Aaron Eckhart – Thank You For Smoking (2006)

In Jason Reitman’s directorial debut, Thank You For Smoking, Eckhart plays Nick Naylor, an incorrigible lobbyist for the tobacco industry. Armed with ridiculous spin tactics and an affinity for smooth-talk, it’s Naylor’s job to convince people (especially children) to take up smoking, and to downplay the health risks of cigarettes. Eckhart is hilarious and smooth in the scenes where he’s working his hyperbolic magic, and you can tell he’s having a lot of fun with it. And although his character is relatively despicable, Eckhart still brings glimmers of warmth and genuine likeability to his performance, which prevents us from truly hating the film’s protagonist. Eckhart shows real affection with his on-screen son, without falling into the sappy clichés that are so readily available in most films revolving around a single father. Here, Eckhart is larger than life in a very, very good way.

Part 2 | Part 3 | Part 4 | Part 5


Requiem for a Dream (2000)

Every once in a while, you see a movie that really sticks with you. Something about it speaks to you on a higher level than merely just being an enjoyable piece of film. And even though I just watched Darren Aronofsky’s Requiem for a Dream yesterday, I know that this is a movie that I’ll be thinking about for a long time. Everything about it was strange, chilling, and oddly beautiful. Some people would definitely not enjoy this movie, but I think that it’s an important movie for just about everyone to watch at some point in their lives. I’ll skip the plot synopsis – all you really need to know is that Requiem follows four ambitious people who are destroyed by addiction.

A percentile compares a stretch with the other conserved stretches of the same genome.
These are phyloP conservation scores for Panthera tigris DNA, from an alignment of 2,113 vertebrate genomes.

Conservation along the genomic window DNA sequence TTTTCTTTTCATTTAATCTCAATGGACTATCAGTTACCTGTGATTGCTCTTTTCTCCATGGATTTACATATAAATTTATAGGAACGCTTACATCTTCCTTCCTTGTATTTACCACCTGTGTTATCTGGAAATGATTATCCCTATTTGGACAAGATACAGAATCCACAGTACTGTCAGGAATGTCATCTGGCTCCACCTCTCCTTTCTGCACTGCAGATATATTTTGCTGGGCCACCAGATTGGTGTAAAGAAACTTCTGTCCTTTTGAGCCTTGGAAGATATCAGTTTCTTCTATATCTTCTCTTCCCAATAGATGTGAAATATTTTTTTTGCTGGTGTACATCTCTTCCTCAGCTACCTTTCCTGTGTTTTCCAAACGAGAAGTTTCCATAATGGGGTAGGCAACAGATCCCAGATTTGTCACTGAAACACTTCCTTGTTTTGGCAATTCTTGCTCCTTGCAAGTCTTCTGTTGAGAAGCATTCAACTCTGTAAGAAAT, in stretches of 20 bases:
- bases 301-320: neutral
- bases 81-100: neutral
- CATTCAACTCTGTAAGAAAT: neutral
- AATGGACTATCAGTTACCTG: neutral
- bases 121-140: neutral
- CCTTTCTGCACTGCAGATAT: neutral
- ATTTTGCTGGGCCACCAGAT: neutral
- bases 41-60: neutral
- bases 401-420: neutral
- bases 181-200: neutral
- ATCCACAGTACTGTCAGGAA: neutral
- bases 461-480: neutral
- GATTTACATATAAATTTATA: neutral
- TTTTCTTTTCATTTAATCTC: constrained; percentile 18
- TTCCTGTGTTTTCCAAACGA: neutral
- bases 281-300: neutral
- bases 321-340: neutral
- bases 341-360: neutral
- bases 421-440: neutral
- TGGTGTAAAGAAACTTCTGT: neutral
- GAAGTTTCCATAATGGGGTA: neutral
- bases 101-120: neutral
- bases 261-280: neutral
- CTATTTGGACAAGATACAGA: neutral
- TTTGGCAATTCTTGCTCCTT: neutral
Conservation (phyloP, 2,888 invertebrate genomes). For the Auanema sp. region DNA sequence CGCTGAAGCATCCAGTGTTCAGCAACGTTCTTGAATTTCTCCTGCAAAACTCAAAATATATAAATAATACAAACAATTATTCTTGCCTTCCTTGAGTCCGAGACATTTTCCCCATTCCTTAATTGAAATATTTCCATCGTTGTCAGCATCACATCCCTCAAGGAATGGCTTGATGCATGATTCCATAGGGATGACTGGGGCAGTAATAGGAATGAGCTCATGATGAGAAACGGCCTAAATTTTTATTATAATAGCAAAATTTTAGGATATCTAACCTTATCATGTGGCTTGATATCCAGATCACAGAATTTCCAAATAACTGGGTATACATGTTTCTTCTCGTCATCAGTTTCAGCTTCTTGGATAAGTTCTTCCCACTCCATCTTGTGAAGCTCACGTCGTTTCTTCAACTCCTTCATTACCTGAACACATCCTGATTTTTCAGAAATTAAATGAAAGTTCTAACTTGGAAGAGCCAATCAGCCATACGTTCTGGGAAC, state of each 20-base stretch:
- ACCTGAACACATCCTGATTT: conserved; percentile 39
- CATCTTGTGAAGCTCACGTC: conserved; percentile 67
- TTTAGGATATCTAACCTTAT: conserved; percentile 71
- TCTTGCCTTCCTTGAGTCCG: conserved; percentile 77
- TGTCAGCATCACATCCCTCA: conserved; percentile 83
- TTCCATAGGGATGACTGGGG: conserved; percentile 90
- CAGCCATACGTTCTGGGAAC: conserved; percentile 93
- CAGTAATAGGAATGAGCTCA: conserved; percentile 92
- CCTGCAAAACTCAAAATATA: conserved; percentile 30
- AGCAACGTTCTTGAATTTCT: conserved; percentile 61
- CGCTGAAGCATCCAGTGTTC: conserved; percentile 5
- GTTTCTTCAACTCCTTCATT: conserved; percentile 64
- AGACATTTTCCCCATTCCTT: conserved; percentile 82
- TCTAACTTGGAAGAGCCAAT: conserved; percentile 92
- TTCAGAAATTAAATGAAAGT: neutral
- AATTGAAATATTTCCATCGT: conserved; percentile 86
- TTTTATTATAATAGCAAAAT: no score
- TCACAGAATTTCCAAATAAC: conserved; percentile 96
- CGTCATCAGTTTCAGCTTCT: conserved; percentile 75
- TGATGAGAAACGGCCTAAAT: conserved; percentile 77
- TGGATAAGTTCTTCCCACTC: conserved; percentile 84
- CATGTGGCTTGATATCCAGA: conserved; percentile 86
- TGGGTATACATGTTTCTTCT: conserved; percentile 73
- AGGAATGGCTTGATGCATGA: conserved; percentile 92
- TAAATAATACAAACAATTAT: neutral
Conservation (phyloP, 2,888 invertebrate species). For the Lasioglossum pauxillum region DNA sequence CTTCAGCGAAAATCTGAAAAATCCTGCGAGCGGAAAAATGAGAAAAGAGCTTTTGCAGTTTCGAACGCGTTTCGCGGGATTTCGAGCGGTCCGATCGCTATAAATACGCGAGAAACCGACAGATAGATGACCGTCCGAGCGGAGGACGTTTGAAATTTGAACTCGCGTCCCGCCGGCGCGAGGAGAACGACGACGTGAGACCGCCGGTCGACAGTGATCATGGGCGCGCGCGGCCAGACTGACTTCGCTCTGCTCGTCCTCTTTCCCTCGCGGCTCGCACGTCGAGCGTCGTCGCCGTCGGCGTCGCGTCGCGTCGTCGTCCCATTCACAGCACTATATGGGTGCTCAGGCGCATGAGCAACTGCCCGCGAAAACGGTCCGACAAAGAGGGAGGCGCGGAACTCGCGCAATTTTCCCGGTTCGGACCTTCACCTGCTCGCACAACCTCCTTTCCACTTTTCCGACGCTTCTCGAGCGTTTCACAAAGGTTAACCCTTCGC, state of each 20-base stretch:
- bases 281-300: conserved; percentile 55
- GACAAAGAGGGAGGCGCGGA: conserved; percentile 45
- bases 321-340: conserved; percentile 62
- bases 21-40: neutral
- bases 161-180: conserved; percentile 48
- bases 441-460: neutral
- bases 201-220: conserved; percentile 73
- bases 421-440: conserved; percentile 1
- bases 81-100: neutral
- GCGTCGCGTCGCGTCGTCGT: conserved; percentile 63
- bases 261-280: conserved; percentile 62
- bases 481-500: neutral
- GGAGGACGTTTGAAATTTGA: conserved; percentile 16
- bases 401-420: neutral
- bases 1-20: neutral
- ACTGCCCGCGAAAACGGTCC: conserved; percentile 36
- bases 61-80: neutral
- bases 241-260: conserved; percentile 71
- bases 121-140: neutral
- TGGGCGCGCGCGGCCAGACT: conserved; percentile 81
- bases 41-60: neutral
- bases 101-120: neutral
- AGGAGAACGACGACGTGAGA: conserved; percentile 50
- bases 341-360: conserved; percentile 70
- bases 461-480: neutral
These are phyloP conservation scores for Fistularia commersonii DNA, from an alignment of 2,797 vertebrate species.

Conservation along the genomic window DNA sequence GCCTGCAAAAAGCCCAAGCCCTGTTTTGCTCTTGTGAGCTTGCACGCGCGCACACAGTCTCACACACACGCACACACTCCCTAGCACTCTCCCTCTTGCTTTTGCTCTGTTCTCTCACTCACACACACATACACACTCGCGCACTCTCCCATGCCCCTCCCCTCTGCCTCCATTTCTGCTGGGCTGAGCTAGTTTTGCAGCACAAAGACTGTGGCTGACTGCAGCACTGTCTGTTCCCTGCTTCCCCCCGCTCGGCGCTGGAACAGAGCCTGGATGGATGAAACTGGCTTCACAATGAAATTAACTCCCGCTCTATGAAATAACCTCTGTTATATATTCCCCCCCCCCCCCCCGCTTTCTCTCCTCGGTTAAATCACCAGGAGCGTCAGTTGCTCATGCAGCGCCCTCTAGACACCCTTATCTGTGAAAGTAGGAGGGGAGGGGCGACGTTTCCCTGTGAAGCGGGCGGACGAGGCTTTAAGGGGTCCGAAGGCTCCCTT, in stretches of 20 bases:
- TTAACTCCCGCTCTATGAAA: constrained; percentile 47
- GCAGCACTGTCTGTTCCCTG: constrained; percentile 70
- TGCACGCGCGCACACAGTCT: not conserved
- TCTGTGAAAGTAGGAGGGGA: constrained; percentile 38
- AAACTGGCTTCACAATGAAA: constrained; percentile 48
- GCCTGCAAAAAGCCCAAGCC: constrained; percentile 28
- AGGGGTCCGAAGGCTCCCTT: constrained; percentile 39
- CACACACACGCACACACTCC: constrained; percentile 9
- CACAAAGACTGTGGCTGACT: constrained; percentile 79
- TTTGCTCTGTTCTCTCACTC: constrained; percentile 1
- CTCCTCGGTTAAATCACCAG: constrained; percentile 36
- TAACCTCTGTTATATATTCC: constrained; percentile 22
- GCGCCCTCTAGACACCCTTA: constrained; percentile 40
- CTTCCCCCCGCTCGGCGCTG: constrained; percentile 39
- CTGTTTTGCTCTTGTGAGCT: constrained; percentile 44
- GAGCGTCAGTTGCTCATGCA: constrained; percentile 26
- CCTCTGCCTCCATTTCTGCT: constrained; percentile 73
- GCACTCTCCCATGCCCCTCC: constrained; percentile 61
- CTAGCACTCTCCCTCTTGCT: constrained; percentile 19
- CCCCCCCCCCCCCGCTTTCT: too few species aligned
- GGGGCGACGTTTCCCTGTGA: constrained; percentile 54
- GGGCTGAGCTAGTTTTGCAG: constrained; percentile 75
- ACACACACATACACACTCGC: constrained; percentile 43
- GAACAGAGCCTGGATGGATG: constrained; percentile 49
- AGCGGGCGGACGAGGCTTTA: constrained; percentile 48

All four of the actors are great. I thought Jennifer Connelly was amazing in A Beautiful Mind and Blood Diamond, and I now have even more respect for her after watching her heartbtreaking, subtle performance. All four stories are horrific in their own ways, but I think I was most disturbed by the person that Connelly’s Marion Silver character becomes. Ellen Burstyn is certainly deserving of her Oscar nomination as Sara, an older woman addicted to diet pills. She’s separated from the other cast for most of the movie, and her apartment becomes a claustrophobic, nightmarish setting which she must battle alone. But while I expected great things from Connelly and Burstyn, I was surprised by the two male leads. I guess I’ve always dismissed Jared Leto as a bit of a prettyboy/emo hack (surely, you can forgive me – have you heard any of 30 Second to Mars’ music?) But not having actually seen much of his acting work, I was taken aback by how convincing he was as Harry in Requiem. Leto somehow made his character vulnerable, pathetic, despicable and likeable all at once. Marlon Wayans was also surprisingly strong as Harry’s friend Tyrone, though he had more understated performance than the others.

I also loved the style that Aronofsky brought to the film. Many of his camera angles and techniques were very inventive, and highly effective. The whole film played out like a horror film, in a way. The soundtrack, bleak settings, dark subject matter, and camera work all created this crazy amount of tension. I look forward to watching this movie again in the future, and watching for all the stylistic touches that I missed first time around. And not to give away the ending, but the last few minutes of this film were edited so wonderfully, and it created this whirlwind climax. It was very difficult to watch, but only because it had such a visceral impact.

And let’s talk about that soundtrack for a second. I’ve heard that same string part in umpteen billion ads for various other products and movies. I actually didn’t know that it was originally from this film, and it sounds best in its originating form. At one point, the instruments are slightly out of tune, and it works amazingly. It created so much dread, and, like with many true horror movies, I found myself almost unable to watch the screen, for fear of what was going to happen next. Like this movie, the soundtrack is pretty much perfect.

So in conclusion, go out and watch Requiem for a Dream! It’s heavy and depressing, but it will really make you think.